Roy Foster: Political polemic, not history
Roy Foster's latest book, 'Luck and the Irish', is strong on economics but lacking in its grasp of contemporary politics and insight into Ireland's recent cultural changes
By Eoin Ó Broin
Contrary to conventional wisdom, Roy Foster is not a historian. Nor is his new book, the patrionisingly titled Luck & the Irish, a work of history. Like Modern Ireland, this is a work of synthesis, taking the efforts of others and compressing them into a series of short, sharp essays. The end result is polemic, not history. Indeed, Foster is primarily a polemicist who uses historical narrative as the basis for his assessments of contemporary Irish society. That he writes well is not in doubt. However, his reputation is not based on the quality of his research or writing. Rather, it is his ability to articulate a version of post-nationalist liberalism, and re-read Irish history and politics accordingly, that has secured his place in the revisionist cannon.
The book's strongest essays are those dealing with the economic and social changes of the last three decades. Surveying what he calls Boosters (McSharry, O'Donnell) and Begrudgers (Kirby, O'Toole), Foster outlines the debates a decade after the arrival of sustained economic growth.
The boosters celebrate the economic miracle, while the begrudgers express deep-seated concern for those left behind. While the summary is good, the typology is crass. How Foster can describe as begrudgers those writers genuinely concerned with the failure of Celtic Ireland to adequately address issues of illiteracy, poverty, or health inequalities, is quite remarkable. However, Foster's reminders that economic and social changes are rooted in earlier moments of historical change are points rarely emphasised by other authors, and they redeem the chapters somewhat.
Foster's grip on contemporary Irish politics is clearly much weaker. Less scholarly work has been published dealing with southern party politics, leaving Foster with less to work from. As a consequence his reading of Fianna Fáil from Lynch to Ahern is superficial. His adulatory references to FitzGerald are sycophantic. However, it is when dealing with the peace process that Foster really comes into his own. Indeed his typology of begrudgers and boosters would fit well here.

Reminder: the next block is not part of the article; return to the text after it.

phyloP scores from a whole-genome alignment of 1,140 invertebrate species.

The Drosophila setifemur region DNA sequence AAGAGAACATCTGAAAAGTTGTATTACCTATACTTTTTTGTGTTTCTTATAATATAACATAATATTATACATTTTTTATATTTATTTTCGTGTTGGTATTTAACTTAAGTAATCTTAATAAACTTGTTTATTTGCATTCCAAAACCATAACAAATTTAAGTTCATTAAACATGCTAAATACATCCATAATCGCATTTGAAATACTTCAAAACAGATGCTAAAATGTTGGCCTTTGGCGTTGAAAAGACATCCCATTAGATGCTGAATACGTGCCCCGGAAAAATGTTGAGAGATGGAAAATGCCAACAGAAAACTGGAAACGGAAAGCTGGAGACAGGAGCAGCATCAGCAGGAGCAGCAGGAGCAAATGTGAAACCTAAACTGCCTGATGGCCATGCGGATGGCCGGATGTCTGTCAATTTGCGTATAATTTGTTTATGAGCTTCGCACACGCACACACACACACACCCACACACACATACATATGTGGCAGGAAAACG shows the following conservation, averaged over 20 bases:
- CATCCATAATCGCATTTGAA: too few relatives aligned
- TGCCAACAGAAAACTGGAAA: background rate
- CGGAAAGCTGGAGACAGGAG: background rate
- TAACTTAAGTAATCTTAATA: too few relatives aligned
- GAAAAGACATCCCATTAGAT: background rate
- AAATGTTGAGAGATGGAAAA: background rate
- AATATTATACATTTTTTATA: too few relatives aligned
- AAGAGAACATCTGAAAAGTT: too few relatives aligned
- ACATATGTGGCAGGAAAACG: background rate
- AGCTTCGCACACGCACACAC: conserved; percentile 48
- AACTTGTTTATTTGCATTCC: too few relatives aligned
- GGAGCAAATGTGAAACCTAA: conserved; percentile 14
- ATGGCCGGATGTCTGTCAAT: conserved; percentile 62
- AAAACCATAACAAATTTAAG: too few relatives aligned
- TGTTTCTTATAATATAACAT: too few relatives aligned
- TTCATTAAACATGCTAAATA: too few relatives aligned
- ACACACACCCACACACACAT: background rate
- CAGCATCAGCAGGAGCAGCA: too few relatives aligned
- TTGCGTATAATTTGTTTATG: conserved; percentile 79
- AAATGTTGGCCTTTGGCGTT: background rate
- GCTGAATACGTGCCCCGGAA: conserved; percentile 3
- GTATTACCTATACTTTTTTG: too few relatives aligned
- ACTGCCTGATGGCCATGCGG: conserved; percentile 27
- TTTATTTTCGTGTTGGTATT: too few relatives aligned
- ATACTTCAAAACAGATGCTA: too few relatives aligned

Alongside his intellectual mentor Connor Cruise O'Brien, Foster would undoubtedly be a begrudger. His understanding of the strengths and weaknesses of the last 30 years is fatally undermined by his own political prejudices. The result is a narrow minded, and at times bitchy, account of a peace process that despite its flaws is actually working.
Foster is also mistaken in his principal conclusion to these chapters, arguing that institutionalised partitionism has been the primary outcome of the last 30 years of politics, north and south. His assessment of the partitionism of Fine Gael, Labour and the Irish civil service is clearly correct. However he ignores the importance of the north, both to Fianna Fáil's continued electoral dominance, and to the rise of Sinn Féin. Foster is clearly willing to ignore evidence which undermines his own argument, such as the important 1979 ESRI study on southern attitudes to the north, or the political dynamics of 50 per cent of the southern electorate.
However, it is when Foster turns his hand to cultural change that the book hits its lowest point. Clearly out of touch with Irish popular culture and the academic tools used to discuss it, Foster instead offers a meandering discussion on music, cinema and literature. Lacking focus or analysis, the end result is both superficial and bland. The underdevelopment of Irish cultural studies is clearly Foster's problem, giving him nothing much to synthesise. Without the crutch of other scholars' work, Foster is unable to stand on his own.
Throughout the book, Foster takes sideswipes at the begrudgers; post-nationalist historians and left leaning critics of the Celtic Tiger. His argument, that they display a “recurrent hostility to liberalism” and “sometimes gesture back to the verities of old-style Fianna Fáil politics” is dishonest and disingenuous. But then this is not history but polemic, the rules of engagement are different, and the standards are much lower.
For those who like Foster's work, Luck & the Irish will not disappoint. It will continue to affirm his particular view of the world and Ireland's place in it. For those who found his previous work wanting, then the advice is steer clear of this latest offering. Compared with other available titles on modern Ireland, by Patterson, Keogh or Ferriter for example, Luck & the Irish is a poor substitute, adding little to our understanding of the changes that have taken place in Ireland during the last 30 years.